Provider doesn't dry down as quickly - it's not well adapted to this. The plants are predisposed to continue flowering and bearing so drying down takes longer than beans so adapted. But they do make good dry beans and a fine addition to a bean soup.
Blue Lake is a standard, pole bean that I tried in 2014. It had a slow start, but has good tasting snap beans. It continues to bear through September.
I'll be drying some of these for seeds. But it won't be more than a few because these guys just hang on - keep bearing, and don't dry well on the vine. That's often the case with green beans that aren't selected for drying. It was mid-October before I could find pods that were drying out and still weeks more for those I picked to completely dry out. I put a lot of beans into the compost so I could prepare the soil and plant a cover crop.
This variety of pole bean is adapted to grow in a cornfield using the corn stalks as a trellis. We tried these in 2014, probably planting the beans too late to take advantage of the corn stalks. But the plants were prolific and the beans tasted great, so I planted more at the farm.
Germination was poor (20%) so I replanted and get a few plants later in the season. I believe the cause of the poor germination was that the effects of the decomposition of tillage radish plants inhibited germination. And, some insects, particularly cucumber beetles, love to snack on the seedlings. Now I put row cover over the area until the plants are established.
I began growing these because they are said to do well in shady areas - and direct sun is a premium here. A typical application is among corn stalks, which can form a trellis. The first year I tried this the bean vines overwhelmed the corn stalks. Harvesting both was difficult because of the "jungle" the bean vines made.
What makes Withner appealing is that they have excellent flavor and texture. So these are my favorite pole bean.
Now for a not so favorite.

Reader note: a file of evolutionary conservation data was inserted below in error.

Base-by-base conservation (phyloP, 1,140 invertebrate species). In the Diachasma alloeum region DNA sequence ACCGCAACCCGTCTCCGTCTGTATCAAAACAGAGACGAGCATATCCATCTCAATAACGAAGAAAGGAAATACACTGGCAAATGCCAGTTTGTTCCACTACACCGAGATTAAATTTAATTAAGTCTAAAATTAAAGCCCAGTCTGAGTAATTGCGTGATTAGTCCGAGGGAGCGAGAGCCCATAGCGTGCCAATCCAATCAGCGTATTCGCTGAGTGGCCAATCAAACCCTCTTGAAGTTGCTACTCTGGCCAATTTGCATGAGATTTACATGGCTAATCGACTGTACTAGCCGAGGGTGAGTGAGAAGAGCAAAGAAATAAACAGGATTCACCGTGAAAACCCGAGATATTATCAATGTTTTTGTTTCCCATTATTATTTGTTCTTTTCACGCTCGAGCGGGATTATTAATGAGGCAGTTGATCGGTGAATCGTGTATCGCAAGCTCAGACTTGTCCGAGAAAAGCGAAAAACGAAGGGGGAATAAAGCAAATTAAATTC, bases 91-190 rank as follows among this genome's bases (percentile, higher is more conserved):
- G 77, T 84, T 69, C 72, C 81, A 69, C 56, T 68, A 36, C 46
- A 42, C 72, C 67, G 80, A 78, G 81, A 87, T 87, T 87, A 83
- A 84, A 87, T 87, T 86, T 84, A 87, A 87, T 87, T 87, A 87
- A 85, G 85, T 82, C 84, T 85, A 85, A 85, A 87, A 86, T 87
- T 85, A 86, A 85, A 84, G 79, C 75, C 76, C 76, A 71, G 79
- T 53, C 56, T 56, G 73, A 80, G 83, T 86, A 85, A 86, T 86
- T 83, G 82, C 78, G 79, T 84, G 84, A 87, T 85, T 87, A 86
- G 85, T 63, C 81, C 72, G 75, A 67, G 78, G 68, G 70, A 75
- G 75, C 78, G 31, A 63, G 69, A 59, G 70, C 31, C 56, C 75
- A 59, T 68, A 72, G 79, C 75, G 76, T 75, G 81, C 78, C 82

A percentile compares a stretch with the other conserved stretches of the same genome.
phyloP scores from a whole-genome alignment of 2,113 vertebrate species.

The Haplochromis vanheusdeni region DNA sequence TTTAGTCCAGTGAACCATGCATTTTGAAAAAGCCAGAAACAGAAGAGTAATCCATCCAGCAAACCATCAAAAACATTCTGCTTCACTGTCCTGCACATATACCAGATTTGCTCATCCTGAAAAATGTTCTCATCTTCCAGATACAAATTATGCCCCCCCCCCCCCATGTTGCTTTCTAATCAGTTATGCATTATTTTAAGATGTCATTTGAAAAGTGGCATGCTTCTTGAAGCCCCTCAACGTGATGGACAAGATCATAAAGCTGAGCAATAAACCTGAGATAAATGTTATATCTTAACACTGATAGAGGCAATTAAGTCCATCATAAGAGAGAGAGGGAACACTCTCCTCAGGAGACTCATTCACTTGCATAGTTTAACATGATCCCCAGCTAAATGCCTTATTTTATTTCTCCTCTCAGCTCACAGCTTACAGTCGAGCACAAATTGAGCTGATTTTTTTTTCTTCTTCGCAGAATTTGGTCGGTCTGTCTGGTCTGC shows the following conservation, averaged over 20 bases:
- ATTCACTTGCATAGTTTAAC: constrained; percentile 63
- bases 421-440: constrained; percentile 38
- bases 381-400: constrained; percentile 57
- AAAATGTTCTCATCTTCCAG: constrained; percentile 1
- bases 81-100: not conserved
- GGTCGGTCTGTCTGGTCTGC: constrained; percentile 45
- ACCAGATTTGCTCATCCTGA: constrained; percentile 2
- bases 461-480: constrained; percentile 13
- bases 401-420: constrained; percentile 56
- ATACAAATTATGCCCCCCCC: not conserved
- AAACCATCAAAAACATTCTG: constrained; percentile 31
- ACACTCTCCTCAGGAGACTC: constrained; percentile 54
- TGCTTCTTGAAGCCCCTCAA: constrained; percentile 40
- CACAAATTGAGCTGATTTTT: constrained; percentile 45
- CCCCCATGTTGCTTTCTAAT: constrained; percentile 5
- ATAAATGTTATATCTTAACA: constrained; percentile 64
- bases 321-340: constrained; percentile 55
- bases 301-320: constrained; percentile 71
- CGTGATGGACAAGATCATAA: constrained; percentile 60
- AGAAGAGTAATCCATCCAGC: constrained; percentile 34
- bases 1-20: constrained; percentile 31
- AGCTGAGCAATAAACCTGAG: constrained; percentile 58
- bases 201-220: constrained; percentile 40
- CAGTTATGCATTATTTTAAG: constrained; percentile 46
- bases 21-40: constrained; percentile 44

These garbanzos are a favorite of Carol Deppe so I tried them. If you read my definition of a bean for drying, you can guess what I didn’t like.
The ones we tried were the Hannan Popbean. I got them from Krista at Backyard Beans and Grains Project. Carol likes to put them in a hot skillet and watch them pop. Then she eats them like pop corn. We may never get to that test.
Poor germination (50%) - same with a second planting. Plants droop and lay their produce on the ground. They took a long time to dry out. You can tell from the photo that everything but the corn had been cleared away and we were still waiting on the Popbeans to dry. The rains came and I pulled them and took them to a greenhouse. Still a lot never did dry out.
But the last straw was shelling them. Only one or two to a pod, and lots of empty or bad. I shelled for hours and had about a pint. I still have a box of unshelled garbanzos and they may never be opened. I love dry beans, I even like shelling them sometimes. But this one isn’t on my seed list. The beans are very small, so I think it would take a lot to make anything.
I’m thinking there are some better garbanzos for growing, but I haven’t looked. Seems like I read most varieties don’t do well up here, but I could be mistaken.